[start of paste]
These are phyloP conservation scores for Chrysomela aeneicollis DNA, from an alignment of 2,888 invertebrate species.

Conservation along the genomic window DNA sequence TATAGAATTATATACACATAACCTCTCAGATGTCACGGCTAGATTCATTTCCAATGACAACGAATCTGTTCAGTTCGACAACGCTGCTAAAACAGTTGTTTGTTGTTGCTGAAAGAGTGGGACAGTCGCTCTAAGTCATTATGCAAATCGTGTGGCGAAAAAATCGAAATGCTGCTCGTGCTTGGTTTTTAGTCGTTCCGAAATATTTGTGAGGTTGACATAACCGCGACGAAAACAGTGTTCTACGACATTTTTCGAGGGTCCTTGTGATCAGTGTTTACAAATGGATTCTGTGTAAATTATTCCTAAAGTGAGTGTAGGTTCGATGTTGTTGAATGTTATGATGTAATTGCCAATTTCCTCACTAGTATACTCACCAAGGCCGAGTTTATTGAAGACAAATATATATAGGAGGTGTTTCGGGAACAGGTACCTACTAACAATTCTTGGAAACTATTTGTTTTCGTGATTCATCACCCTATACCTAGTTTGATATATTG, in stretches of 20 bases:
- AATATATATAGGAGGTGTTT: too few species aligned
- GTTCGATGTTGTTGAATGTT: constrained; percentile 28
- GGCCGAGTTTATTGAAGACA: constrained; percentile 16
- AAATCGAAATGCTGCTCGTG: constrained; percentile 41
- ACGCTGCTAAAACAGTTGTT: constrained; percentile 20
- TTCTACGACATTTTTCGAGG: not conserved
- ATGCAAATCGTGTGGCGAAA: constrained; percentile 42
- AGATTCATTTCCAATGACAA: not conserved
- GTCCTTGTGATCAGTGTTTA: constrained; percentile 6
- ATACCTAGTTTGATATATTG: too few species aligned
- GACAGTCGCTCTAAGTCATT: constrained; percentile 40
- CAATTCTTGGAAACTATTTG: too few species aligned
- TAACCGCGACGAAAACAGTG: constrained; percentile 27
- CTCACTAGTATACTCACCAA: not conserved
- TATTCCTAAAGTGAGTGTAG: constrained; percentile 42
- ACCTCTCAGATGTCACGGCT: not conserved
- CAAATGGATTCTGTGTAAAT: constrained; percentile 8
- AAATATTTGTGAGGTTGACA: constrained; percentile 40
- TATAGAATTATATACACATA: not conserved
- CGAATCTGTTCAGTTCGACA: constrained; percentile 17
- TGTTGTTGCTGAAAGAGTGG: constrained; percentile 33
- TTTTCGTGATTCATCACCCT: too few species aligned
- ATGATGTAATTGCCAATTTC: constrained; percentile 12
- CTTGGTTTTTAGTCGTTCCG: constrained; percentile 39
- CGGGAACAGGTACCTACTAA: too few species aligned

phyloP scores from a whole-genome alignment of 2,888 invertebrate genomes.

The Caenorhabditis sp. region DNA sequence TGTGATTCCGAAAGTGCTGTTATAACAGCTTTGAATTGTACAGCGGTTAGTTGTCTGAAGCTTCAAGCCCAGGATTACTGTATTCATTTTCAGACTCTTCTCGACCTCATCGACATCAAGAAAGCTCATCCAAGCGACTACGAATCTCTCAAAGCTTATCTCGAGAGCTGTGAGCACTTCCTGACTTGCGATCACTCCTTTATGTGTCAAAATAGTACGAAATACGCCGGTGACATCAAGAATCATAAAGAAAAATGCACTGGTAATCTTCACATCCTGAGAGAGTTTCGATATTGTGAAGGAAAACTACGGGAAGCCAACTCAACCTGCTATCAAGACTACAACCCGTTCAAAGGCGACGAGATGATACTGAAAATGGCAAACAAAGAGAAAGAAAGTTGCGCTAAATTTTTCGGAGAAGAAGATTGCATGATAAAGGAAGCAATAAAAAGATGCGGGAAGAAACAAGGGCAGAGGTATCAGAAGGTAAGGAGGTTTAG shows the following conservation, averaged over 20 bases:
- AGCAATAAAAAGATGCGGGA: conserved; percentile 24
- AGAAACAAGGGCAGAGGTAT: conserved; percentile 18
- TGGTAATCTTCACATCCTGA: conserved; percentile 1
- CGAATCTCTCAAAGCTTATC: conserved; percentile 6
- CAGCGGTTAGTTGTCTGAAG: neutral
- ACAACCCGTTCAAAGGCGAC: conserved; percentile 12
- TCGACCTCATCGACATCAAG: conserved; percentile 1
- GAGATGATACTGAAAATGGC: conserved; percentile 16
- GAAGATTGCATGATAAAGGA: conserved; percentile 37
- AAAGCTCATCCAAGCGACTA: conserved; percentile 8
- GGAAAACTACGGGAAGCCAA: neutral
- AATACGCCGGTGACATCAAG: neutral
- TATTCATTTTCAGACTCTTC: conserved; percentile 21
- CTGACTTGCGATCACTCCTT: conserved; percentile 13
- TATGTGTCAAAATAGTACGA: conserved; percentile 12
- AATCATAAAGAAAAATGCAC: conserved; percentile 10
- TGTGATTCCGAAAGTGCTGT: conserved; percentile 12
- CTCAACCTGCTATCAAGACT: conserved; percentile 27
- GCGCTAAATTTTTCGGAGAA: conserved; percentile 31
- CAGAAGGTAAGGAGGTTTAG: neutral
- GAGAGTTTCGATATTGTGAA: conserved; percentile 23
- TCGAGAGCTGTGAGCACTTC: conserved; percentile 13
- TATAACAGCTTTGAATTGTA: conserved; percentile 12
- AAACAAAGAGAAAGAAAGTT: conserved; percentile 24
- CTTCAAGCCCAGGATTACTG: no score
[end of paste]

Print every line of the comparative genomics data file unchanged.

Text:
These are phyloP conservation scores for Chrysomela aeneicollis DNA, from an alignment of 2,888 invertebrate species.

Conservation along the genomic window DNA sequence TATAGAATTATATACACATAACCTCTCAGATGTCACGGCTAGATTCATTTCCAATGACAACGAATCTGTTCAGTTCGACAACGCTGCTAAAACAGTTGTTTGTTGTTGCTGAAAGAGTGGGACAGTCGCTCTAAGTCATTATGCAAATCGTGTGGCGAAAAAATCGAAATGCTGCTCGTGCTTGGTTTTTAGTCGTTCCGAAATATTTGTGAGGTTGACATAACCGCGACGAAAACAGTGTTCTACGACATTTTTCGAGGGTCCTTGTGATCAGTGTTTACAAATGGATTCTGTGTAAATTATTCCTAAAGTGAGTGTAGGTTCGATGTTGTTGAATGTTATGATGTAATTGCCAATTTCCTCACTAGTATACTCACCAAGGCCGAGTTTATTGAAGACAAATATATATAGGAGGTGTTTCGGGAACAGGTACCTACTAACAATTCTTGGAAACTATTTGTTTTCGTGATTCATCACCCTATACCTAGTTTGATATATTG, in stretches of 20 bases:
- AATATATATAGGAGGTGTTT: too few species aligned
- GTTCGATGTTGTTGAATGTT: constrained; percentile 28
- GGCCGAGTTTATTGAAGACA: constrained; percentile 16
- AAATCGAAATGCTGCTCGTG: constrained; percentile 41
- ACGCTGCTAAAACAGTTGTT: constrained; percentile 20
- TTCTACGACATTTTTCGAGG: not conserved
- ATGCAAATCGTGTGGCGAAA: constrained; percentile 42
- AGATTCATTTCCAATGACAA: not conserved
- GTCCTTGTGATCAGTGTTTA: constrained; percentile 6
- ATACCTAGTTTGATATATTG: too few species aligned
- GACAGTCGCTCTAAGTCATT: constrained; percentile 40
- CAATTCTTGGAAACTATTTG: too few species aligned
- TAACCGCGACGAAAACAGTG: constrained; percentile 27
- CTCACTAGTATACTCACCAA: not conserved
- TATTCCTAAAGTGAGTGTAG: constrained; percentile 42
- ACCTCTCAGATGTCACGGCT: not conserved
- CAAATGGATTCTGTGTAAAT: constrained; percentile 8
- AAATATTTGTGAGGTTGACA: constrained; percentile 40
- TATAGAATTATATACACATA: not conserved
- CGAATCTGTTCAGTTCGACA: constrained; percentile 17
- TGTTGTTGCTGAAAGAGTGG: constrained; percentile 33
- TTTTCGTGATTCATCACCCT: too few species aligned
- ATGATGTAATTGCCAATTTC: constrained; percentile 12
- CTTGGTTTTTAGTCGTTCCG: constrained; percentile 39
- CGGGAACAGGTACCTACTAA: too few species aligned

phyloP scores from a whole-genome alignment of 2,888 invertebrate genomes.

The Caenorhabditis sp. region DNA sequence TGTGATTCCGAAAGTGCTGTTATAACAGCTTTGAATTGTACAGCGGTTAGTTGTCTGAAGCTTCAAGCCCAGGATTACTGTATTCATTTTCAGACTCTTCTCGACCTCATCGACATCAAGAAAGCTCATCCAAGCGACTACGAATCTCTCAAAGCTTATCTCGAGAGCTGTGAGCACTTCCTGACTTGCGATCACTCCTTTATGTGTCAAAATAGTACGAAATACGCCGGTGACATCAAGAATCATAAAGAAAAATGCACTGGTAATCTTCACATCCTGAGAGAGTTTCGATATTGTGAAGGAAAACTACGGGAAGCCAACTCAACCTGCTATCAAGACTACAACCCGTTCAAAGGCGACGAGATGATACTGAAAATGGCAAACAAAGAGAAAGAAAGTTGCGCTAAATTTTTCGGAGAAGAAGATTGCATGATAAAGGAAGCAATAAAAAGATGCGGGAAGAAACAAGGGCAGAGGTATCAGAAGGTAAGGAGGTTTAG shows the following conservation, averaged over 20 bases:
- AGCAATAAAAAGATGCGGGA: conserved; percentile 24
- AGAAACAAGGGCAGAGGTAT: conserved; percentile 18
- TGGTAATCTTCACATCCTGA: conserved; percentile 1
- CGAATCTCTCAAAGCTTATC: conserved; percentile 6
- CAGCGGTTAGTTGTCTGAAG: neutral
- ACAACCCGTTCAAAGGCGAC: conserved; percentile 12
- TCGACCTCATCGACATCAAG: conserved; percentile 1
- GAGATGATACTGAAAATGGC: conserved; percentile 16
- GAAGATTGCATGATAAAGGA: conserved; percentile 37
- AAAGCTCATCCAAGCGACTA: conserved; percentile 8
- GGAAAACTACGGGAAGCCAA: neutral
- AATACGCCGGTGACATCAAG: neutral
- TATTCATTTTCAGACTCTTC: conserved; percentile 21
- CTGACTTGCGATCACTCCTT: conserved; percentile 13
- TATGTGTCAAAATAGTACGA: conserved; percentile 12
- AATCATAAAGAAAAATGCAC: conserved; percentile 10
- TGTGATTCCGAAAGTGCTGT: conserved; percentile 12
- CTCAACCTGCTATCAAGACT: conserved; percentile 27
- GCGCTAAATTTTTCGGAGAA: conserved; percentile 31
- CAGAAGGTAAGGAGGTTTAG: neutral
- GAGAGTTTCGATATTGTGAA: conserved; percentile 23
- TCGAGAGCTGTGAGCACTTC: conserved; percentile 13
- TATAACAGCTTTGAATTGTA: conserved; percentile 12
- AAACAAAGAGAAAGAAAGTT: conserved; percentile 24
- CTTCAAGCCCAGGATTACTG: no score